With growing numbers of people connected online, these platforms have become a vital communication channel for people affected by crisis and the organizations trying to reach them. However, a constant flow of instantaneous, unfiltered exchanges also opens up the possibility that this information may be weaponized – in other words, that it may be exploited, either deliberately or unwittingly, in a way that provokes, misleads or influences the public, often with dangerous, polarizing consequences.
One of the most worrying trends in this context is the growing presence of hate speech on social media platforms, especially during crises or other politically or socially tense situations.
In digital hate speech, intolerance typically fuels the generation and spreading of hate-filled narratives which are then amplified through online channels. This messaging reverberates through analogue and digital communication systems alike, and has the special knack of heightening group tensions and triggering violence against members of other groups. The rise in attacks on immigrants and other minorities has raised fresh concerns about the links between inflammatory speech online and violent acts. Incidents can cause or contribute to emotional, psychological, social, material and even physical harm to people. They have been reported on nearly every continent.
The use of digital tools to distort facts and spread incendiary rhetoric is having a strong impact on crises and conflicts, heightening social vulnerabilities in novel and unpredictable ways. Even before the digital transformation, communications technology (e.g. print, radio and television) was a well-established driver of violence. Recent history provides some horrific examples of how propaganda and hate speech have been leveraged to deadly effect, the Rwandan and Nazi genocides being the two most notorious examples. In the digital domain, however, they can develop even more quickly, beyond the reach of those who have traditionally lessened the potential harm of information-borne threats.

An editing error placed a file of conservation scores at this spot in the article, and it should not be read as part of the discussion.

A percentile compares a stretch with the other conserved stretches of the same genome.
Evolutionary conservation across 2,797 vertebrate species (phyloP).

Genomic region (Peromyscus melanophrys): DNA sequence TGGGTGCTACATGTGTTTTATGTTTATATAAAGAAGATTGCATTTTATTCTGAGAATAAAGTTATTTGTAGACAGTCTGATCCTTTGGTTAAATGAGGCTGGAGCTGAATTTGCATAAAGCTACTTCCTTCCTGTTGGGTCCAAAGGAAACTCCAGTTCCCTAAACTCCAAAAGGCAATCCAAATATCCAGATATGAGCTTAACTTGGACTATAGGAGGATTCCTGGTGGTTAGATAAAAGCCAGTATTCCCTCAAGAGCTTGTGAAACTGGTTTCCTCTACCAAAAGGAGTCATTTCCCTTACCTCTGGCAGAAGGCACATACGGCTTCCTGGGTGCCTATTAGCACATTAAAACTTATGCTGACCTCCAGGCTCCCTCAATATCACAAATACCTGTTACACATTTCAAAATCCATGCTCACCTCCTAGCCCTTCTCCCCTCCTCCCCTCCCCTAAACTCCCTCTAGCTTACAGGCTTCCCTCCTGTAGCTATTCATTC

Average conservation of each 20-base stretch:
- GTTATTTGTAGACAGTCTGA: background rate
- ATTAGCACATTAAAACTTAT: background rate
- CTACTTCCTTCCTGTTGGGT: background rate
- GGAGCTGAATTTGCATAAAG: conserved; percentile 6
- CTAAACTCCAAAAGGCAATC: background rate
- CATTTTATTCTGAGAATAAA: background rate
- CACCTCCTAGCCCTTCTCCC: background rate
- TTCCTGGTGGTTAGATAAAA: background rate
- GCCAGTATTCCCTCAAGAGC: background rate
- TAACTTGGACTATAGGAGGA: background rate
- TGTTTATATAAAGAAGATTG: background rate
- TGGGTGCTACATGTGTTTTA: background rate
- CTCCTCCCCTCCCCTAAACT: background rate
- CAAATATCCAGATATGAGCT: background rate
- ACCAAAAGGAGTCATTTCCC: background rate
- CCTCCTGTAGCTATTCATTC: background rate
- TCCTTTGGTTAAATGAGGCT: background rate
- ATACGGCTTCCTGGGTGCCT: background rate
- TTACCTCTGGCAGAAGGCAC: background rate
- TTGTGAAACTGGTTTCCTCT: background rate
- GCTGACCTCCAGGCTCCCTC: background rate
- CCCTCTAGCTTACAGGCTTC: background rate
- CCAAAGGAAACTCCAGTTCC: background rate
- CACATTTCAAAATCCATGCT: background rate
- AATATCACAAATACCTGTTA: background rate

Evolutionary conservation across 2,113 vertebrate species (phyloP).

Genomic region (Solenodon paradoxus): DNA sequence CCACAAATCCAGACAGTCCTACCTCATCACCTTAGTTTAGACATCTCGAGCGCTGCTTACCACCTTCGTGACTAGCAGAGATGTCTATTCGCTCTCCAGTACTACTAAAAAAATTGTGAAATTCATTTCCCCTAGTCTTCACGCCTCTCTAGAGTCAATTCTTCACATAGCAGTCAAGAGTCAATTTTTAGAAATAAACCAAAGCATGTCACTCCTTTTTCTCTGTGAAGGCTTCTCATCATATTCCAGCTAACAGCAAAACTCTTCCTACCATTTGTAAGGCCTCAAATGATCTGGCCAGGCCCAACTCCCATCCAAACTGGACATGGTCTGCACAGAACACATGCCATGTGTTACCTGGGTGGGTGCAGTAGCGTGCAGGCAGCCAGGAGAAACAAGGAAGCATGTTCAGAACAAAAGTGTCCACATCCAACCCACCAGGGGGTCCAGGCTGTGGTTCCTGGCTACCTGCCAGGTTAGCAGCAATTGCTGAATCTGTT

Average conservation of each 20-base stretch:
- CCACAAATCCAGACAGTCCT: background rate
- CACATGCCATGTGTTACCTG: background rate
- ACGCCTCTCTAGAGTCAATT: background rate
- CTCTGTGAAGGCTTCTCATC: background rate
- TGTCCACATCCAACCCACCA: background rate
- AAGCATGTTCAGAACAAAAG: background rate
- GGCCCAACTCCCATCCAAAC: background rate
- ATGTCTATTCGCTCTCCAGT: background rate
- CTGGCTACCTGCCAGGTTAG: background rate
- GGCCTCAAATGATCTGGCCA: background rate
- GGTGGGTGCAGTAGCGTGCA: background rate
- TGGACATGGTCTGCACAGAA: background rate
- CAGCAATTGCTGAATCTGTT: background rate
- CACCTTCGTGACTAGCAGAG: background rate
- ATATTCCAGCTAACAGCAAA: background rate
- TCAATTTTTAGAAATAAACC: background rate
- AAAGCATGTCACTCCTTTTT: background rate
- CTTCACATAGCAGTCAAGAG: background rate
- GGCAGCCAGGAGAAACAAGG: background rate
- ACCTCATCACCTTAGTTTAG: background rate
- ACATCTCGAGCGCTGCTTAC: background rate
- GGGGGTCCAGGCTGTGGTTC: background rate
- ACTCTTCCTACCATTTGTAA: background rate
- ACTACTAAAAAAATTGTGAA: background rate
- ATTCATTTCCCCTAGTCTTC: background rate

The same technology that allows social media to galvanize pro-democracy activists can be used by hate groups seeking to organize and recruit. It also allows fringe sites, including those that fuel conspiracy theories and encourage discrimination, to reach audiences far wider than their core readership.
Given the rapid development of digital information technology and its evolving potential for exacerbating and accelerating conflict dynamics, violence and harm, this is an important area of concern.
That is why the Red Cross and Red Crescent Movement is working to understand hate speech on social media better, to improve its staff’s ability to recognize it, and to find ways to deal with it, in order to ensure that humanitarian principles are protected in the digital age.
Delphine van Solinge, Digital risks for populations in armed conflict: Five key gaps the humanitarian sector should address (12.06.2019)
ICRC, Symposium on digital risks in situations of armed conflict (January 2019)
ICRC, IFRC and UNOCHA, How to use social media to engage better with people affected by crisis (October 2017)
Community Engagement and Accountability Toolkit